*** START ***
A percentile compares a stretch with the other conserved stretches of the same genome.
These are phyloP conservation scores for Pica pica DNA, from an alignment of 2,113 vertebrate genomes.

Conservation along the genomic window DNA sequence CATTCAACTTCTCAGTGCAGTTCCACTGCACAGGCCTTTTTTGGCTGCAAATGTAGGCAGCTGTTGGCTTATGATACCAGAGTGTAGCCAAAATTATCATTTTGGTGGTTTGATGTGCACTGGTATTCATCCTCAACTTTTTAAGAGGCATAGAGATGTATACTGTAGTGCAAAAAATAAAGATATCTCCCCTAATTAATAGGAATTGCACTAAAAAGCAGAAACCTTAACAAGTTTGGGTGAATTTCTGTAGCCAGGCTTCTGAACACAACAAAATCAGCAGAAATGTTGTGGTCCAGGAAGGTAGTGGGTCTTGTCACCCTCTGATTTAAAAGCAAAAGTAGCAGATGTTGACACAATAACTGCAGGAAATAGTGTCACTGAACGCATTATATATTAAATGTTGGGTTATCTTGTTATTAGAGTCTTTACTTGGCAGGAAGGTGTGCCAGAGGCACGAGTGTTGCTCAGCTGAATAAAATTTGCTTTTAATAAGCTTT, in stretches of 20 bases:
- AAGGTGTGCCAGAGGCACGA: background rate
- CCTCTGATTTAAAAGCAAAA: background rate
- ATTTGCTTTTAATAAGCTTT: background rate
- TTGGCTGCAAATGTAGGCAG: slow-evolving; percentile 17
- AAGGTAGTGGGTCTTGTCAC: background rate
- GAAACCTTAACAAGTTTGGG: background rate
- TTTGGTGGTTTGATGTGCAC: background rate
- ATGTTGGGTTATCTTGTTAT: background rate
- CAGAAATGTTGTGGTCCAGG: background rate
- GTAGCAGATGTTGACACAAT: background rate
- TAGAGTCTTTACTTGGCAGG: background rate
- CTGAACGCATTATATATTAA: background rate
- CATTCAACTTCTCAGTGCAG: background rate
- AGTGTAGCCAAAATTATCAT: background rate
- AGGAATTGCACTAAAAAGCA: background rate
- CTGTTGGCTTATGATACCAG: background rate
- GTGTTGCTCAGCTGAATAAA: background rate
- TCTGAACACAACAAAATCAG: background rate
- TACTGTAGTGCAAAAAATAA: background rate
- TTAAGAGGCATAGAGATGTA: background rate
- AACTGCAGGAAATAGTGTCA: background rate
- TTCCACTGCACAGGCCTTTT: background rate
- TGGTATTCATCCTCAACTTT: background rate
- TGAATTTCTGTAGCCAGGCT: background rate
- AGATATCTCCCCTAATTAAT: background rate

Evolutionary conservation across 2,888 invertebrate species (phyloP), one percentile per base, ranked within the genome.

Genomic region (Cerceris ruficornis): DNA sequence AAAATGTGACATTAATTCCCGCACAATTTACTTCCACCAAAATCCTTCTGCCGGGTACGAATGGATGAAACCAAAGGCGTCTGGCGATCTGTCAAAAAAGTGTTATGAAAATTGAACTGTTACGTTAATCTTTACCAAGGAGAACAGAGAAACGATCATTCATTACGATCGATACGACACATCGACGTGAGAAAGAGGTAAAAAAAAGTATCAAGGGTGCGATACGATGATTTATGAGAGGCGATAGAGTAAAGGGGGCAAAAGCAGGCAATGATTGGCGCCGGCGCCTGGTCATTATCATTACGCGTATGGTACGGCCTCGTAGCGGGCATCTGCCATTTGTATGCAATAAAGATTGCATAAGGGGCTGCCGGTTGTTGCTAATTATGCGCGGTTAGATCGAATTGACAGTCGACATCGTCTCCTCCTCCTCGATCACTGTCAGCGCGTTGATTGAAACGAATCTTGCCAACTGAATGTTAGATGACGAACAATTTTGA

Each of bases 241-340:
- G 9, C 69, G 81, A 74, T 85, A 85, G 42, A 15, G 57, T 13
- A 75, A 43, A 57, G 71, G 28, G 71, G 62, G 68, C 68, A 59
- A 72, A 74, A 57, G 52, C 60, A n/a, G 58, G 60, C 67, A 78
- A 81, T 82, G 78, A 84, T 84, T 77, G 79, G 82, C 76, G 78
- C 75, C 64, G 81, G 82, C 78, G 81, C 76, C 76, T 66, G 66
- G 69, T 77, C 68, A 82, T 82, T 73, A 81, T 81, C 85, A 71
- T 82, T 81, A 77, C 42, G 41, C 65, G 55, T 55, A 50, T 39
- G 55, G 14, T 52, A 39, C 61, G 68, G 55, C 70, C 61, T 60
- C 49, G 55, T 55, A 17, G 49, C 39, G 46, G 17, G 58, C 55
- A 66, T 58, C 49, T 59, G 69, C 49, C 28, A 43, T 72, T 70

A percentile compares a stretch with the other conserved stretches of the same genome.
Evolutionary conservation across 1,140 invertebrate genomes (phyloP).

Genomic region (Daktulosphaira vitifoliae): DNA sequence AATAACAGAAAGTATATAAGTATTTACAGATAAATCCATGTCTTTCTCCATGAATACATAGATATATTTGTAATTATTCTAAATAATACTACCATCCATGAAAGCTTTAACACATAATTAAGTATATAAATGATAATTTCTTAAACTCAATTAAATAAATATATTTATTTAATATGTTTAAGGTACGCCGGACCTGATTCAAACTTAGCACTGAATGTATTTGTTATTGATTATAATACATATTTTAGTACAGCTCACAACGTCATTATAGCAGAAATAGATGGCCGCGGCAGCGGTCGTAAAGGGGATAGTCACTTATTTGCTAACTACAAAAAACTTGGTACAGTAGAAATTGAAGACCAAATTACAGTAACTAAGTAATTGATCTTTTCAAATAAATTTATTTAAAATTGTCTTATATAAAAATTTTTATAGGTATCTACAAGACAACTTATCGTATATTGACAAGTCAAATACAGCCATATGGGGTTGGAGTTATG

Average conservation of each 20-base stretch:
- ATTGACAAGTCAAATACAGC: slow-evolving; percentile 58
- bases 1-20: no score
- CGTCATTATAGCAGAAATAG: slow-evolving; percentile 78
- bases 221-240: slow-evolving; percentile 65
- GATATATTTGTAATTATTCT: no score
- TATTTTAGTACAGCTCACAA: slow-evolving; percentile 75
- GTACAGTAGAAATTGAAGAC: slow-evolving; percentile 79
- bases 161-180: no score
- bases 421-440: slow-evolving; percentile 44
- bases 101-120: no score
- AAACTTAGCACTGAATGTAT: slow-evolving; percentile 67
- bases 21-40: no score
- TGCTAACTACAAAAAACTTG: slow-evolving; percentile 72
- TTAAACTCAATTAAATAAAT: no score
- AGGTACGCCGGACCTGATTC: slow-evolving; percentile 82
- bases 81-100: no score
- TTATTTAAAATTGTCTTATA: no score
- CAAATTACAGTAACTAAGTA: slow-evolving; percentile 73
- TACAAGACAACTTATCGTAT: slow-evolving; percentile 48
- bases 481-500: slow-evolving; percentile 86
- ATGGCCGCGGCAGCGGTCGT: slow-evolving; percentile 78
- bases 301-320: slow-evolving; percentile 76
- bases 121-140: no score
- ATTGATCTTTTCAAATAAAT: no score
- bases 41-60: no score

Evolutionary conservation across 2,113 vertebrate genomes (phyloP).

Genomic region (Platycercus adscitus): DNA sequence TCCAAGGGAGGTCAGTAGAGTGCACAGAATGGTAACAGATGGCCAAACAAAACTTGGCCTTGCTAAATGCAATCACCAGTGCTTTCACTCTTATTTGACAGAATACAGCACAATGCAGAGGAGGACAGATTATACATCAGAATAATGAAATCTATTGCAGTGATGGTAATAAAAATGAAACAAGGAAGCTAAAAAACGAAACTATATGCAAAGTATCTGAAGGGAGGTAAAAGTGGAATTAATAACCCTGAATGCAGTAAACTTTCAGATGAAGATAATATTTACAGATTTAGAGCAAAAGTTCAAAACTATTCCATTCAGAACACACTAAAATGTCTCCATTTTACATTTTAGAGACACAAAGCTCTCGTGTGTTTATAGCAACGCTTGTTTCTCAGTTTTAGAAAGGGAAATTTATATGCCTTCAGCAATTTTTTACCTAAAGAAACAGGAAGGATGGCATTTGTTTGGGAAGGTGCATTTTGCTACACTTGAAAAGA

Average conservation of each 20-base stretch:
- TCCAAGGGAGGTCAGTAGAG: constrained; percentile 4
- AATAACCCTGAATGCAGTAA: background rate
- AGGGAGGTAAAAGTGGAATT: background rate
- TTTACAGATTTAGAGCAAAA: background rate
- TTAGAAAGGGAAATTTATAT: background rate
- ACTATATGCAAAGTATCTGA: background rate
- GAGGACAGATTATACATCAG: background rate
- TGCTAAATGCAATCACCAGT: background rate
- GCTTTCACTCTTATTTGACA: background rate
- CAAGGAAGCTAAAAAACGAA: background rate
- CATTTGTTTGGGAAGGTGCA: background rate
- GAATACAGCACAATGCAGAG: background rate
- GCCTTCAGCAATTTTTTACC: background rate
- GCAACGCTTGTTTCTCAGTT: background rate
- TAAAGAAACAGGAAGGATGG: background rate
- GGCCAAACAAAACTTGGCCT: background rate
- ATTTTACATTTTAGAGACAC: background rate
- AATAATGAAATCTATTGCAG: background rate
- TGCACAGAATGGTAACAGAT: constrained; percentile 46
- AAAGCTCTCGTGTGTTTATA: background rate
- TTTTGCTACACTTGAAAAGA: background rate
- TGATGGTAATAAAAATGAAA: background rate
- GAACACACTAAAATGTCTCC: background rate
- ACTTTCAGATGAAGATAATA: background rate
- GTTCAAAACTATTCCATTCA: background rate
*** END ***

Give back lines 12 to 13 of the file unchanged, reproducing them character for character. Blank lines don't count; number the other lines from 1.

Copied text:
- CAGAAATGTTGTGGTCCAGG: background rate
- GTAGCAGATGTTGACACAAT: background rate